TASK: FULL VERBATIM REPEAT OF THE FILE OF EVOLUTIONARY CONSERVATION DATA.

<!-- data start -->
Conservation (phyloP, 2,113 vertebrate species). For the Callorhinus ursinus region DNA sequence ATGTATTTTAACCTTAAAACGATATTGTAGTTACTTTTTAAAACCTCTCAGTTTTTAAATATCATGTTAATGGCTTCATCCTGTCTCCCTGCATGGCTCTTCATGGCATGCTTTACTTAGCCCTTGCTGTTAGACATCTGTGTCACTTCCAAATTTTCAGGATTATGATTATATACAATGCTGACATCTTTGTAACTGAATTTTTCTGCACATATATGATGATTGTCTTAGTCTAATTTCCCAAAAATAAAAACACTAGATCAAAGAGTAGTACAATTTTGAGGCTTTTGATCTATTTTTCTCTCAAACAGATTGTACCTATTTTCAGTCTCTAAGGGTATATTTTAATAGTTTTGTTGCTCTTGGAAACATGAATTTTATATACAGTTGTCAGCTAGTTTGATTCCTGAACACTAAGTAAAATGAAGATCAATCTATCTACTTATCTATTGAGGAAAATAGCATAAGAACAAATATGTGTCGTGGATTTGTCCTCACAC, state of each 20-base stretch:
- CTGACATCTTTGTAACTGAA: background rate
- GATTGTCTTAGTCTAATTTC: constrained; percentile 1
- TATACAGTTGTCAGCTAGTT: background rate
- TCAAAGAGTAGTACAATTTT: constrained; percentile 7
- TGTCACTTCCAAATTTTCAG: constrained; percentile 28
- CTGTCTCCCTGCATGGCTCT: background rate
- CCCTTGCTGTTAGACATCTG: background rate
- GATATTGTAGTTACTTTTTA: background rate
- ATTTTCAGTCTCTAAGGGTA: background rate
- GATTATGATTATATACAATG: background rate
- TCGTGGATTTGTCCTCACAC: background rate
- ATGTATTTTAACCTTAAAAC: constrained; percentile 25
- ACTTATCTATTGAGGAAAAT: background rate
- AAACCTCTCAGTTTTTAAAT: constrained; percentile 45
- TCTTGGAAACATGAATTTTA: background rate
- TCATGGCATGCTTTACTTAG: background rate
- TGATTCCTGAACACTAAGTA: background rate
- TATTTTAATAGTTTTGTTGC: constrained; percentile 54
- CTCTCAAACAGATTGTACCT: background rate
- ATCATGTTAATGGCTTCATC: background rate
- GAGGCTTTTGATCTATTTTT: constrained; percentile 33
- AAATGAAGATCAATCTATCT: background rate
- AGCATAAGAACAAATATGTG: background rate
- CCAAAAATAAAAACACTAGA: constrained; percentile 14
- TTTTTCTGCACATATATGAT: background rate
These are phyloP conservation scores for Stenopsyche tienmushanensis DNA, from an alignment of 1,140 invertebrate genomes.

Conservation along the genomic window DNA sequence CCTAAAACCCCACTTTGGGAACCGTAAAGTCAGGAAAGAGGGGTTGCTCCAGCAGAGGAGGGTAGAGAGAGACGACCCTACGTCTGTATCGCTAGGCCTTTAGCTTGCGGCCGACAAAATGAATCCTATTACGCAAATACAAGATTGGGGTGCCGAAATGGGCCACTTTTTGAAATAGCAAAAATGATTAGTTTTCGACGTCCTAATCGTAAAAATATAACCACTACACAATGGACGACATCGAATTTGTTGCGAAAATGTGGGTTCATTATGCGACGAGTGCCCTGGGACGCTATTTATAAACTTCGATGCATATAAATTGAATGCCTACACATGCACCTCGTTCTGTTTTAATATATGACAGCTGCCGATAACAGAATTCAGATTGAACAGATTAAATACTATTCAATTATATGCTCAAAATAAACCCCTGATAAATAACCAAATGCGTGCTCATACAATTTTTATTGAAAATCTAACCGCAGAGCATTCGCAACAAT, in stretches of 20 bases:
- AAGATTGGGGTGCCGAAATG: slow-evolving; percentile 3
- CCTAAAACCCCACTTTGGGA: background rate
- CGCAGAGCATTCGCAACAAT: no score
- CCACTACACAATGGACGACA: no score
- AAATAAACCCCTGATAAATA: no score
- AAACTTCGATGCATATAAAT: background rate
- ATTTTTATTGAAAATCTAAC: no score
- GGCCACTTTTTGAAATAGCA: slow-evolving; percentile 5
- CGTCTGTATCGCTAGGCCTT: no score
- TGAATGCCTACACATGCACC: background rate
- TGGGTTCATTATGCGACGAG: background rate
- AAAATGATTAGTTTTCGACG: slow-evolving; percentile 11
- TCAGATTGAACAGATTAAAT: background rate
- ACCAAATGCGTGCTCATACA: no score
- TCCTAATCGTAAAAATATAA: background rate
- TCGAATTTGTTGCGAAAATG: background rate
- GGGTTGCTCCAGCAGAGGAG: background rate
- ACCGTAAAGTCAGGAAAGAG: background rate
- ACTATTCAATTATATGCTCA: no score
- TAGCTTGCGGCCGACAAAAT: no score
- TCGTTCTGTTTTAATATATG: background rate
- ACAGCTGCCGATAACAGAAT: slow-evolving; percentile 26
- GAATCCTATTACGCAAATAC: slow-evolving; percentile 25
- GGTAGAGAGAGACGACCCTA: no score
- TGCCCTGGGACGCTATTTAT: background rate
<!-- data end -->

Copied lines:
Conservation (phyloP, 2,113 vertebrate species). For the Callorhinus ursinus region DNA sequence ATGTATTTTAACCTTAAAACGATATTGTAGTTACTTTTTAAAACCTCTCAGTTTTTAAATATCATGTTAATGGCTTCATCCTGTCTCCCTGCATGGCTCTTCATGGCATGCTTTACTTAGCCCTTGCTGTTAGACATCTGTGTCACTTCCAAATTTTCAGGATTATGATTATATACAATGCTGACATCTTTGTAACTGAATTTTTCTGCACATATATGATGATTGTCTTAGTCTAATTTCCCAAAAATAAAAACACTAGATCAAAGAGTAGTACAATTTTGAGGCTTTTGATCTATTTTTCTCTCAAACAGATTGTACCTATTTTCAGTCTCTAAGGGTATATTTTAATAGTTTTGTTGCTCTTGGAAACATGAATTTTATATACAGTTGTCAGCTAGTTTGATTCCTGAACACTAAGTAAAATGAAGATCAATCTATCTACTTATCTATTGAGGAAAATAGCATAAGAACAAATATGTGTCGTGGATTTGTCCTCACAC, state of each 20-base stretch:
- CTGACATCTTTGTAACTGAA: background rate
- GATTGTCTTAGTCTAATTTC: constrained; percentile 1
- TATACAGTTGTCAGCTAGTT: background rate
- TCAAAGAGTAGTACAATTTT: constrained; percentile 7
- TGTCACTTCCAAATTTTCAG: constrained; percentile 28
- CTGTCTCCCTGCATGGCTCT: background rate
- CCCTTGCTGTTAGACATCTG: background rate
- GATATTGTAGTTACTTTTTA: background rate
- ATTTTCAGTCTCTAAGGGTA: background rate
- GATTATGATTATATACAATG: background rate
- TCGTGGATTTGTCCTCACAC: background rate
- ATGTATTTTAACCTTAAAAC: constrained; percentile 25
- ACTTATCTATTGAGGAAAAT: background rate
- AAACCTCTCAGTTTTTAAAT: constrained; percentile 45
- TCTTGGAAACATGAATTTTA: background rate
- TCATGGCATGCTTTACTTAG: background rate
- TGATTCCTGAACACTAAGTA: background rate
- TATTTTAATAGTTTTGTTGC: constrained; percentile 54
- CTCTCAAACAGATTGTACCT: background rate
- ATCATGTTAATGGCTTCATC: background rate
- GAGGCTTTTGATCTATTTTT: constrained; percentile 33
- AAATGAAGATCAATCTATCT: background rate
- AGCATAAGAACAAATATGTG: background rate
- CCAAAAATAAAAACACTAGA: constrained; percentile 14
- TTTTTCTGCACATATATGAT: background rate
These are phyloP conservation scores for Stenopsyche tienmushanensis DNA, from an alignment of 1,140 invertebrate genomes.

Conservation along the genomic window DNA sequence CCTAAAACCCCACTTTGGGAACCGTAAAGTCAGGAAAGAGGGGTTGCTCCAGCAGAGGAGGGTAGAGAGAGACGACCCTACGTCTGTATCGCTAGGCCTTTAGCTTGCGGCCGACAAAATGAATCCTATTACGCAAATACAAGATTGGGGTGCCGAAATGGGCCACTTTTTGAAATAGCAAAAATGATTAGTTTTCGACGTCCTAATCGTAAAAATATAACCACTACACAATGGACGACATCGAATTTGTTGCGAAAATGTGGGTTCATTATGCGACGAGTGCCCTGGGACGCTATTTATAAACTTCGATGCATATAAATTGAATGCCTACACATGCACCTCGTTCTGTTTTAATATATGACAGCTGCCGATAACAGAATTCAGATTGAACAGATTAAATACTATTCAATTATATGCTCAAAATAAACCCCTGATAAATAACCAAATGCGTGCTCATACAATTTTTATTGAAAATCTAACCGCAGAGCATTCGCAACAAT, in stretches of 20 bases:
- AAGATTGGGGTGCCGAAATG: slow-evolving; percentile 3
- CCTAAAACCCCACTTTGGGA: background rate
- CGCAGAGCATTCGCAACAAT: no score
- CCACTACACAATGGACGACA: no score
- AAATAAACCCCTGATAAATA: no score
- AAACTTCGATGCATATAAAT: background rate
- ATTTTTATTGAAAATCTAAC: no score
- GGCCACTTTTTGAAATAGCA: slow-evolving; percentile 5
- CGTCTGTATCGCTAGGCCTT: no score
- TGAATGCCTACACATGCACC: background rate
- TGGGTTCATTATGCGACGAG: background rate
- AAAATGATTAGTTTTCGACG: slow-evolving; percentile 11
- TCAGATTGAACAGATTAAAT: background rate
- ACCAAATGCGTGCTCATACA: no score
- TCCTAATCGTAAAAATATAA: background rate
- TCGAATTTGTTGCGAAAATG: background rate
- GGGTTGCTCCAGCAGAGGAG: background rate
- ACCGTAAAGTCAGGAAAGAG: background rate
- ACTATTCAATTATATGCTCA: no score
- TAGCTTGCGGCCGACAAAAT: no score
- TCGTTCTGTTTTAATATATG: background rate
- ACAGCTGCCGATAACAGAAT: slow-evolving; percentile 26
- GAATCCTATTACGCAAATAC: slow-evolving; percentile 25
- GGTAGAGAGAGACGACCCTA: no score
- TGCCCTGGGACGCTATTTAT: background rate